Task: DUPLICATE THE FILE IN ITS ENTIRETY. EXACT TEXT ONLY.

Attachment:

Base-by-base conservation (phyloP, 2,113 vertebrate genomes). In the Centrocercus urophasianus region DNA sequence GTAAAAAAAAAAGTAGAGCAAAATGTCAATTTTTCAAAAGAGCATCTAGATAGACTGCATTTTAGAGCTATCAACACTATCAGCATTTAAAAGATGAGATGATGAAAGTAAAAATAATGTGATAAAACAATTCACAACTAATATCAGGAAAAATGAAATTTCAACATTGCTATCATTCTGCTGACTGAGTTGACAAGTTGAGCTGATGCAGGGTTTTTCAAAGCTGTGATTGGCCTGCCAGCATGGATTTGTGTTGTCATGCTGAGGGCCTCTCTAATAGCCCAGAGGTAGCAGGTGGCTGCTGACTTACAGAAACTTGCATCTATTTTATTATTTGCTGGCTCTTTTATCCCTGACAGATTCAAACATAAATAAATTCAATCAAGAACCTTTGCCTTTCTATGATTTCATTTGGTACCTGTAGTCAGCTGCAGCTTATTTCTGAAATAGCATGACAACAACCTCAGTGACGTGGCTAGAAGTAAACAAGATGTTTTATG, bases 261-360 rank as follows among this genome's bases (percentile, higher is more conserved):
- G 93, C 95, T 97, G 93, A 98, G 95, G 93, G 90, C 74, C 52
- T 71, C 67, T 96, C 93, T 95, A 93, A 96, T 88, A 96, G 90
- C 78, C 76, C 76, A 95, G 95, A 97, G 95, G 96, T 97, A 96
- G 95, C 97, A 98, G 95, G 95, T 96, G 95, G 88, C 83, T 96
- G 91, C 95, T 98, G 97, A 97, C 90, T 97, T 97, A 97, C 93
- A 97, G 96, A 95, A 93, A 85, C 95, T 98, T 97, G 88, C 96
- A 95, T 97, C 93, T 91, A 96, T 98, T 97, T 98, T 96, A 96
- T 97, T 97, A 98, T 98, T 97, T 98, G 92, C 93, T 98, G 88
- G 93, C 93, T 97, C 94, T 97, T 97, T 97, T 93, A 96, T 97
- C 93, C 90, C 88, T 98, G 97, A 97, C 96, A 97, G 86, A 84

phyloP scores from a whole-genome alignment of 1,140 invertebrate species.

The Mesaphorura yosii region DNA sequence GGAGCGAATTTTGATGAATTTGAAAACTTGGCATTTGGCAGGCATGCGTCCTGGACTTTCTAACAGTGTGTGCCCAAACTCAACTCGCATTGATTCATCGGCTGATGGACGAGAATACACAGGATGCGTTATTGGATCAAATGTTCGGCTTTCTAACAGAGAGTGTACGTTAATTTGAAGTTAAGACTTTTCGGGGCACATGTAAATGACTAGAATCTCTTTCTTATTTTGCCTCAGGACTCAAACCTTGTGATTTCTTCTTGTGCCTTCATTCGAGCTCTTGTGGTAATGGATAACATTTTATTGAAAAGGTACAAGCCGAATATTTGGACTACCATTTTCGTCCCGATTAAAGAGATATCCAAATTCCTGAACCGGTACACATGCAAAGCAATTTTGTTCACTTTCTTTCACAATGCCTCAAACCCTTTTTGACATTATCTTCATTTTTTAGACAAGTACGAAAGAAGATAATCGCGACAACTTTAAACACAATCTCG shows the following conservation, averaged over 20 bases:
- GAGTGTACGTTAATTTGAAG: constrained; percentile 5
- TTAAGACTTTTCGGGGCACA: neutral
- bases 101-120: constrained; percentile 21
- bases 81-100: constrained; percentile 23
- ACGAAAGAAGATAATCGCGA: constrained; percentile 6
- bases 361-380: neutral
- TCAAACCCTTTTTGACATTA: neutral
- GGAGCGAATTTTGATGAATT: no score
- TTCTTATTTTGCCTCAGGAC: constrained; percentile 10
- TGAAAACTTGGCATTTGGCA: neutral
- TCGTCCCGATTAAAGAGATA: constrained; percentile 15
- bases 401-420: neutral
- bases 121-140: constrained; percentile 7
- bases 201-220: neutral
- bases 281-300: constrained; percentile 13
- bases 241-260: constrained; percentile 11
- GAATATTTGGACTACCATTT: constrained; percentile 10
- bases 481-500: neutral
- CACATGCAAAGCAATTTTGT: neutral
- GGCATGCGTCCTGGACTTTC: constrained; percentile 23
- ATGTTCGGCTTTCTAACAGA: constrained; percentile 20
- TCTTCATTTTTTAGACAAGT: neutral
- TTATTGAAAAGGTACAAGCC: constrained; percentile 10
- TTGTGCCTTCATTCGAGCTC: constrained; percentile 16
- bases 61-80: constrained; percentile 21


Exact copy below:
Base-by-base conservation (phyloP, 2,113 vertebrate genomes). In the Centrocercus urophasianus region DNA sequence GTAAAAAAAAAAGTAGAGCAAAATGTCAATTTTTCAAAAGAGCATCTAGATAGACTGCATTTTAGAGCTATCAACACTATCAGCATTTAAAAGATGAGATGATGAAAGTAAAAATAATGTGATAAAACAATTCACAACTAATATCAGGAAAAATGAAATTTCAACATTGCTATCATTCTGCTGACTGAGTTGACAAGTTGAGCTGATGCAGGGTTTTTCAAAGCTGTGATTGGCCTGCCAGCATGGATTTGTGTTGTCATGCTGAGGGCCTCTCTAATAGCCCAGAGGTAGCAGGTGGCTGCTGACTTACAGAAACTTGCATCTATTTTATTATTTGCTGGCTCTTTTATCCCTGACAGATTCAAACATAAATAAATTCAATCAAGAACCTTTGCCTTTCTATGATTTCATTTGGTACCTGTAGTCAGCTGCAGCTTATTTCTGAAATAGCATGACAACAACCTCAGTGACGTGGCTAGAAGTAAACAAGATGTTTTATG, bases 261-360 rank as follows among this genome's bases (percentile, higher is more conserved):
- G 93, C 95, T 97, G 93, A 98, G 95, G 93, G 90, C 74, C 52
- T 71, C 67, T 96, C 93, T 95, A 93, A 96, T 88, A 96, G 90
- C 78, C 76, C 76, A 95, G 95, A 97, G 95, G 96, T 97, A 96
- G 95, C 97, A 98, G 95, G 95, T 96, G 95, G 88, C 83, T 96
- G 91, C 95, T 98, G 97, A 97, C 90, T 97, T 97, A 97, C 93
- A 97, G 96, A 95, A 93, A 85, C 95, T 98, T 97, G 88, C 96
- A 95, T 97, C 93, T 91, A 96, T 98, T 97, T 98, T 96, A 96
- T 97, T 97, A 98, T 98, T 97, T 98, G 92, C 93, T 98, G 88
- G 93, C 93, T 97, C 94, T 97, T 97, T 97, T 93, A 96, T 97
- C 93, C 90, C 88, T 98, G 97, A 97, C 96, A 97, G 86, A 84

phyloP scores from a whole-genome alignment of 1,140 invertebrate species.

The Mesaphorura yosii region DNA sequence GGAGCGAATTTTGATGAATTTGAAAACTTGGCATTTGGCAGGCATGCGTCCTGGACTTTCTAACAGTGTGTGCCCAAACTCAACTCGCATTGATTCATCGGCTGATGGACGAGAATACACAGGATGCGTTATTGGATCAAATGTTCGGCTTTCTAACAGAGAGTGTACGTTAATTTGAAGTTAAGACTTTTCGGGGCACATGTAAATGACTAGAATCTCTTTCTTATTTTGCCTCAGGACTCAAACCTTGTGATTTCTTCTTGTGCCTTCATTCGAGCTCTTGTGGTAATGGATAACATTTTATTGAAAAGGTACAAGCCGAATATTTGGACTACCATTTTCGTCCCGATTAAAGAGATATCCAAATTCCTGAACCGGTACACATGCAAAGCAATTTTGTTCACTTTCTTTCACAATGCCTCAAACCCTTTTTGACATTATCTTCATTTTTTAGACAAGTACGAAAGAAGATAATCGCGACAACTTTAAACACAATCTCG shows the following conservation, averaged over 20 bases:
- GAGTGTACGTTAATTTGAAG: constrained; percentile 5
- TTAAGACTTTTCGGGGCACA: neutral
- bases 101-120: constrained; percentile 21
- bases 81-100: constrained; percentile 23
- ACGAAAGAAGATAATCGCGA: constrained; percentile 6
- bases 361-380: neutral
- TCAAACCCTTTTTGACATTA: neutral
- GGAGCGAATTTTGATGAATT: no score
- TTCTTATTTTGCCTCAGGAC: constrained; percentile 10
- TGAAAACTTGGCATTTGGCA: neutral
- TCGTCCCGATTAAAGAGATA: constrained; percentile 15
- bases 401-420: neutral
- bases 121-140: constrained; percentile 7
- bases 201-220: neutral
- bases 281-300: constrained; percentile 13
- bases 241-260: constrained; percentile 11
- GAATATTTGGACTACCATTT: constrained; percentile 10
- bases 481-500: neutral
- CACATGCAAAGCAATTTTGT: neutral
- GGCATGCGTCCTGGACTTTC: constrained; percentile 23
- ATGTTCGGCTTTCTAACAGA: constrained; percentile 20
- TCTTCATTTTTTAGACAAGT: neutral
- TTATTGAAAAGGTACAAGCC: constrained; percentile 10
- TTGTGCCTTCATTCGAGCTC: constrained; percentile 16
- bases 61-80: constrained; percentile 21